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How to be a Librarian Assistant
Ah, the library. A quiet place where one can read, use the computer, or perform cheerleading kicks from the table in the meeting room. Wait – what?! Okay, so maybe I am not the best authority on how to be the typical librarian. But I did work in a library for 3 years during my 10th, 11th, and 12th grades of high school. Technically my title was Student Assistant to the Librarian. And all these years later I will still tell you that it was the BEST job I ever had – even if I was on the crappy Federal pay scale and even if I was part time so I didn’t get the great Federal benefits. I dream sometimes that I am working at the library again with all my old friends. I call them my friends instead of my coworkers because we got along that well. It was a small family of 8 that worked well together and kept the library in tiptop shape even after story time with 56 preschoolers and their families.
"One day I was speeding along at the typewriter, and my daughter - who was a child at the time - asked me, "Daddy, why are you writing so fast?" And I replied, "Because I want to see how the story turns out!" ~~ Louis L'Amour
How to Alphabetize
I had a few main priorities as a Student Assistant (SA).My first priority was to get all the returned books back to their homes on the shelves, called shelving – I know pure genius.Fiction books were placed in alphabetical order according to genre.The order started with the last name.If the last name of two authors were the same you then went on to the letters in the first name.For example
- Baker, Claudia comes before Baker, Daniel since C in Claudia comes before D in Daniel
- Smith, Michael comes before Smith, Mike since the C since we eliminate all like letters to reach the C in Michael and the K in Mike.C obviously comes before K in the alphabet.
If an author has several books in a genre the last and first name will be the same (there’s my genius showing again).So you place the books in alphabetical order according to the titles, not including the words “The And or An”.For example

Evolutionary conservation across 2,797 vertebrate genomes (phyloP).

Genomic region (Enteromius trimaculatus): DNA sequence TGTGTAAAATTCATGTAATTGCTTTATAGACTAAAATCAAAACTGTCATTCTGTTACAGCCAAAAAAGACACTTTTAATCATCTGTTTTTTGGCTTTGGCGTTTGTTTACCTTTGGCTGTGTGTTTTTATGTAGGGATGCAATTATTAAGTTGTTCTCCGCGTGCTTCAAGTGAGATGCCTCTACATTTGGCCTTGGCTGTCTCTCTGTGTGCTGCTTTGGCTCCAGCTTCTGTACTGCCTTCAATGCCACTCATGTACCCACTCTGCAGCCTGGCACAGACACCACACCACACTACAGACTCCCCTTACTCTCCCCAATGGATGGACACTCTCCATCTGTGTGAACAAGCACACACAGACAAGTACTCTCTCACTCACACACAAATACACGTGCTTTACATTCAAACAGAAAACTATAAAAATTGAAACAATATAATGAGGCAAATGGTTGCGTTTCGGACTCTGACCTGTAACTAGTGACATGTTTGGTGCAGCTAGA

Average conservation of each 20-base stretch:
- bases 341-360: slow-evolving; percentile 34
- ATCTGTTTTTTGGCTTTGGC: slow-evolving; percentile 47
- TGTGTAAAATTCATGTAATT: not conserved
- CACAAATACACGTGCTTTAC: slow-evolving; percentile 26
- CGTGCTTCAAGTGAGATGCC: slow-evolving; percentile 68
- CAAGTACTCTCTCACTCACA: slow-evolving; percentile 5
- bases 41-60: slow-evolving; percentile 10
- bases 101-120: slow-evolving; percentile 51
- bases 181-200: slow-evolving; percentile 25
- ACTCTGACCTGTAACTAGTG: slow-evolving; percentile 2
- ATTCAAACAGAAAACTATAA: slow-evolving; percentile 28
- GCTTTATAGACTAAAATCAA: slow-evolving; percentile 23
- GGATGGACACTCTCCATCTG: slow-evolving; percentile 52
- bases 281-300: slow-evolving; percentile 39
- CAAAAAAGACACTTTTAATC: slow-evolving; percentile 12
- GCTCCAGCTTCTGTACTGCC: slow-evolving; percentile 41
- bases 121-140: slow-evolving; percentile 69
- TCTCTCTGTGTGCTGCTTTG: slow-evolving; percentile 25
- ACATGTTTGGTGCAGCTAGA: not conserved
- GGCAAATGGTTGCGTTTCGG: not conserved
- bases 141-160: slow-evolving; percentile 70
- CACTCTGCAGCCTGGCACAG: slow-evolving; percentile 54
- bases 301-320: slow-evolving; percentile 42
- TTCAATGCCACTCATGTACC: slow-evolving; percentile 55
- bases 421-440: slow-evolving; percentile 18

- Baker, Mike A Big Circus
- Baker, Mike The Flower Fell (we ignore “The”)
- Baker, Mike Orange County Sale
- Baker, Mike Orange Doll House
- Baker, Mike Orange Doll Zebra
Hilarious Librarian Song
Favorite Children's Authors
The Dewey Decimal System
Now we move on to the Dewey Decimal System. Ugh, I know. But really it IS easy once you understand it. Just think of the groups of numbers as LASTNAME, FIRSTNAME or rather as a LASTNAME(dot)FIRSTNAME. Let me explain more so you will understand. The non-fiction books were shelved according to number rather than letter. The number could look like any of these variations
And of course those above examples are in order. The dot, or decimal, is no different than the comma used between last name and first name of the author in the fiction books. You simply place the books in numerical order as opposed to alphabetical order.
Favorite Adult Authors
Noticing a trend here?!
Finding a Good Book
Another responsibility was to help patrons (you know, those who use the library’s services) find books. After several years at the library I was able to take patrons to a certain section to find information for reports and projects. Animals were in the 800’s, cooking was in the 600’s, and Geography was in the 200’s. I could also find popular titles to fiction books easily without using the computer. Animal Farm was under Orwell in the Classics section, The Burning Hills was under L’Amour in the Westerns section, and The House on Hope Street was under Steele in the General Fiction section. But when it came to finding books I wasn’t familiar with I had to use the computerized card catalog. I could search by author, title, and topic. I always had fun finding books for patrons because I felt like I was presenting them with an ever-elusive treasure.
There were lots of times I had to be very creative in my search because the patron would say “I’m looking for a book I read about 5 years ago. It was a mystery about an old house in Ohio that was used for the Underground Railroad. I think the author was a woman…Bethany, Betty, Mona...” I would often ask the patron to give me a few minutes and I would find them in the library with a list of possibilities. Then the search was on. I would choose fiction-mystery, Underground Railroad, and Ohio as my search terms. Newer books would be discarded from the list since the patron read the book 5 years ago. I would scan the list for authors similar to the names mentioned by the patron and lo-and-behold the title ‘An Underground Railroad Mystery in Ohio’ by Mona Beth Quigley was on the shelf.
Take My Poll
Would you like to be a librarian?
I did have other odd responsibilities. As a Student Assistant I basically assisted where needed which included covering new books and re-covering old books, emptying the trash, making copies for the coloring pages to put in the children’s area, and making coffee for the older gals. I don’t regret many things because I feel as though I learn and grow from my mistakes. But I DO regret not getting a degree in Library Science.
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